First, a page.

The holiday season is here, which means holiday celebrations where alcohol will likely be served. If you consume even just a few alcoholic beverages, the best decision is not to drive yourself home. Instead, have a friend or colleague take you home or call a taxi service.
In Michigan, it is illegal to drive with a blood-alcohol content of .08 percent or higher. If you are charged with driving under the influence (DUI), the first two offenses are considered misdemeanors, which will get you probation and rather strict monitoring by the court but little jail time unless you violate the terms of your probation.
However, a third drunk-driving offense is a different story. A third DUI is considered a felony. This means you will serve a minimum of one year in jail and will have your license suspended for five years.
Also, Michigan now has a “super drunk driving” law. This law imposes stiffer penalties if you’re caught driving with a blood-alcohol level of .17 percent or higher, no matter whether it’s a first or second offense. These harsher penalties include:
Up to 180 days in jail (rather than 93 days)
A fine of $200-$700 (rather than $100 – $500)
A one-year license suspension (rather than six months)
Extra hours of community service
From start to finish, a DUI conviction will ultimately cost you more than $10,000. This price tag includes court-imposed fines and fees, counseling programs, required drug/alcohol testing during probation, and the ignition interlock device that must be installed on your vehicle to drive once your driving privileges are restored.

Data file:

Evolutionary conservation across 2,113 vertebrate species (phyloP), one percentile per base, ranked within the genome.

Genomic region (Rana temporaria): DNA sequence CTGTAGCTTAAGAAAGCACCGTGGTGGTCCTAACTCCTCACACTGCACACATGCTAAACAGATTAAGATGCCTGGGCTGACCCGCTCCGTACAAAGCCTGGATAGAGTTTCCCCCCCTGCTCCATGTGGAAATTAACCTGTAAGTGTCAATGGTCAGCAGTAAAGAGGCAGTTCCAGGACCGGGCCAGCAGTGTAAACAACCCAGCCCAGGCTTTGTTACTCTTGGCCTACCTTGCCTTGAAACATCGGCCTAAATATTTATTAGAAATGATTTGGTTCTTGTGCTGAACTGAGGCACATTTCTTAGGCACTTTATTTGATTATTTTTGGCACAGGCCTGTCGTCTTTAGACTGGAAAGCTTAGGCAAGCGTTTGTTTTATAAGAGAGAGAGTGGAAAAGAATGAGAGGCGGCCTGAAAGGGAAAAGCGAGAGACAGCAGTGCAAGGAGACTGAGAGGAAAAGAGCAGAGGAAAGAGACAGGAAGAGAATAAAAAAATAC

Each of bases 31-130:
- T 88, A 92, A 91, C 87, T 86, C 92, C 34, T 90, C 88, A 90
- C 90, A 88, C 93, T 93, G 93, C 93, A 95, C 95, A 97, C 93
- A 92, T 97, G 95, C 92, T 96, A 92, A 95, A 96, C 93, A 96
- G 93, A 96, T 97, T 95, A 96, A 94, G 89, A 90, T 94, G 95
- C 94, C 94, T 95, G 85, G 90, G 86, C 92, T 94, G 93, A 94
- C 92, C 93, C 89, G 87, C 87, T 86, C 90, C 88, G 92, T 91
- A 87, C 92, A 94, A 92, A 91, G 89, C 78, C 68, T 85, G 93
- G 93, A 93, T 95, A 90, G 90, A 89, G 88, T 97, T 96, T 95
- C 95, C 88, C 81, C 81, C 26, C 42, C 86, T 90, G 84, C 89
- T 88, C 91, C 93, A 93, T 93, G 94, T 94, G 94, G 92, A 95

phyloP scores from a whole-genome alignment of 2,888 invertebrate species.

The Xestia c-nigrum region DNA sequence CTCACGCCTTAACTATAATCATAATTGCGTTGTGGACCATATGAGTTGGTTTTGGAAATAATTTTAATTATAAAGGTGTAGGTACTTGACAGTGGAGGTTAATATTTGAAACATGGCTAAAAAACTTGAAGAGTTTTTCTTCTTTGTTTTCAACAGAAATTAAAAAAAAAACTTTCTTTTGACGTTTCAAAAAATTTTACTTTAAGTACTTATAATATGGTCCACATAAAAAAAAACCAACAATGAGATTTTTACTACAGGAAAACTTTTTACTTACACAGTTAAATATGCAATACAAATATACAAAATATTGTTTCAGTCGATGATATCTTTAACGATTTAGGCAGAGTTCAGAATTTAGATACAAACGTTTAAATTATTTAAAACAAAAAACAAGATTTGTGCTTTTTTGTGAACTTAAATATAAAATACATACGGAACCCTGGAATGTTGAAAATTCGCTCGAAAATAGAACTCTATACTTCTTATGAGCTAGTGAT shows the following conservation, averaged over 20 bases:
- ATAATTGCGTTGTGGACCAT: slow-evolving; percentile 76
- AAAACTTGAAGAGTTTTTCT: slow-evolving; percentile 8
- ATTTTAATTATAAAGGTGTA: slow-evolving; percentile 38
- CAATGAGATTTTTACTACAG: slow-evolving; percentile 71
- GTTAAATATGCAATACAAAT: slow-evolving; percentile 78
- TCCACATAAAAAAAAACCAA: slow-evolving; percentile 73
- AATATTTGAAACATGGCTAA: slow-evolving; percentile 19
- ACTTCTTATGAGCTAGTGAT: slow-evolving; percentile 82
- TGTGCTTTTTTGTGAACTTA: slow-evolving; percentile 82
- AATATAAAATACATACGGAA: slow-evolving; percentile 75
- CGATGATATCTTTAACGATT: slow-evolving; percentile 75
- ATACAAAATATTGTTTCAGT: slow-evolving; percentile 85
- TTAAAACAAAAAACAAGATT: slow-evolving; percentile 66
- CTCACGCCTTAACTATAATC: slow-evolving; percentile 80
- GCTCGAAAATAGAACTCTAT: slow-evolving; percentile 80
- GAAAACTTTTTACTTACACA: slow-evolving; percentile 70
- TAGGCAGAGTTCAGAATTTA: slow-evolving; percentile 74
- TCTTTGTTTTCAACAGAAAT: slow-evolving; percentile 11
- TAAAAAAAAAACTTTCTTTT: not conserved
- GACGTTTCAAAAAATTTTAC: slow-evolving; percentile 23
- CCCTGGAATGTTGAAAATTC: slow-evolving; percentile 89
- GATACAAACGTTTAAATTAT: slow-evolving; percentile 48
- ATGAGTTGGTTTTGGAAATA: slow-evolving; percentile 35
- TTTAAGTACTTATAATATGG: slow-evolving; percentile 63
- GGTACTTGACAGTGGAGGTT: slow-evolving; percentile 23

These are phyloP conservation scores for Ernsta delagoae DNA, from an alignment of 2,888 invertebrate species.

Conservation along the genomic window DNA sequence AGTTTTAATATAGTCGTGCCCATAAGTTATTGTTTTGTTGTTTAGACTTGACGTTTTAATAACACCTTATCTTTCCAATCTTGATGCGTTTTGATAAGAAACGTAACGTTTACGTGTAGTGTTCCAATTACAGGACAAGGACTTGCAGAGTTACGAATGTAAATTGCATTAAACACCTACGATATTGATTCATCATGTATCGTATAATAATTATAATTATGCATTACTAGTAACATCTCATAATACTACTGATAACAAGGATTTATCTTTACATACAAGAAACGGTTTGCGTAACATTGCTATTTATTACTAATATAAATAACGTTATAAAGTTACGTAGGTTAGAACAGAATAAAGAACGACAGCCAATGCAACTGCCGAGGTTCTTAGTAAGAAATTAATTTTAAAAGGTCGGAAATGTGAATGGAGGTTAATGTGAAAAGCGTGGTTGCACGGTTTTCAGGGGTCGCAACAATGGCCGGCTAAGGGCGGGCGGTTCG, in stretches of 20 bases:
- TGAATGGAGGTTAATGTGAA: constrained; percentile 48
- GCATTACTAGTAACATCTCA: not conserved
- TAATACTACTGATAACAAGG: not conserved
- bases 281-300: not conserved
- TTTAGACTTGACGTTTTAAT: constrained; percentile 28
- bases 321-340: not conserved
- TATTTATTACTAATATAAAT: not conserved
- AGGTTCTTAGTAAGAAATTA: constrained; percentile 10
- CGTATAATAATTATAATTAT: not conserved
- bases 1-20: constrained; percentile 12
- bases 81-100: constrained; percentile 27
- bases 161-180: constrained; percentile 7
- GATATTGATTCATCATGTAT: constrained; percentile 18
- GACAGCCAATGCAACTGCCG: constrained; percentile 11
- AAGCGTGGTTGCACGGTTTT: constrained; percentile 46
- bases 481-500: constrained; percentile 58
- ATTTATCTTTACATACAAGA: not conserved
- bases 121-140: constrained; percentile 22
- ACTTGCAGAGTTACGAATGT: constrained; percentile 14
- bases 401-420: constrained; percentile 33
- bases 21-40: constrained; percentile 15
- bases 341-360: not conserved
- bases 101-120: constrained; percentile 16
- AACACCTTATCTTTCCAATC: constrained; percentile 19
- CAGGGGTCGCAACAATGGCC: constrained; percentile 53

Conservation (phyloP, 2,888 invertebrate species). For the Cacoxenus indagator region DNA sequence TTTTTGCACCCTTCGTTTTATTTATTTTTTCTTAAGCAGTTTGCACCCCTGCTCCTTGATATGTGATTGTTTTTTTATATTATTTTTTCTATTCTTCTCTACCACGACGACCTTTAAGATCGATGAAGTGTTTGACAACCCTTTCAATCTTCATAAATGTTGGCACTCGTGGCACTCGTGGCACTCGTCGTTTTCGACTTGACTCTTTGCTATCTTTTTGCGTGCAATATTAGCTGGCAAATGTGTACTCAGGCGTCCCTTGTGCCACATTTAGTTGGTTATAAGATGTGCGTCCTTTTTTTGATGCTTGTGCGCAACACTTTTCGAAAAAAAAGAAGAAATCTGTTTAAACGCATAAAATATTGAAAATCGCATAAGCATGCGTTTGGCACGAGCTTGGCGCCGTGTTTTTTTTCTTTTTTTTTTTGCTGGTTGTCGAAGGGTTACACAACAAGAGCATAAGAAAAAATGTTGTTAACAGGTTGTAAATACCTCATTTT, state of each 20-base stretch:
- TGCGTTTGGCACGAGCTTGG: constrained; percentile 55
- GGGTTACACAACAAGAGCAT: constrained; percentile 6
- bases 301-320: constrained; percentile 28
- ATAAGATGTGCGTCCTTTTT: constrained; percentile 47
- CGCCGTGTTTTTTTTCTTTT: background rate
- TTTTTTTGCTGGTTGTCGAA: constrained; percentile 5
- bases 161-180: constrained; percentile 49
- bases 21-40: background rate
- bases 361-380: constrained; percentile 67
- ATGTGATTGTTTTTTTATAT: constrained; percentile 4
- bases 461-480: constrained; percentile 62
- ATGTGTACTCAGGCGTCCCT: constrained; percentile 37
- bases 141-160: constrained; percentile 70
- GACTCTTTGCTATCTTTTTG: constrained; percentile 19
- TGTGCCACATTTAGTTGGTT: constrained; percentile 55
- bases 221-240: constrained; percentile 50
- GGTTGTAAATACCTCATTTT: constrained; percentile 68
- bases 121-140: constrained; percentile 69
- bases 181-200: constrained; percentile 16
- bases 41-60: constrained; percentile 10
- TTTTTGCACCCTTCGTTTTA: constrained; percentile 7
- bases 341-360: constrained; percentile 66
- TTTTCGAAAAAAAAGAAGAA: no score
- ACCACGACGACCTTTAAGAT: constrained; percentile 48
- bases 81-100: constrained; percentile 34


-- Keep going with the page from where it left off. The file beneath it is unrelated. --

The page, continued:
In addition, if you are convicted of drunk driving, your auto insurance rates will certainly skyrocket.
What if you injure someone while drinking and driving? Then you have a committed a five-year felony. In addition to jail time, the fine for this offense ranges from $1,000-$5,000. Other penalties include vehicle forfeiture and mandatory vehicle immobilization.
If you kill a person while drinking and driving, it is a more serious felony. The penalty is a maximum of 15 years in jail, a $2,500-$10,000 fine, as well as vehicle forfeiture and mandatory vehicle immobilization.
Civil liability is also possible in cases of drunk driving causing death or injury. Michigan courts have upheld restitution to the victim and/or the victim’s family in both situations.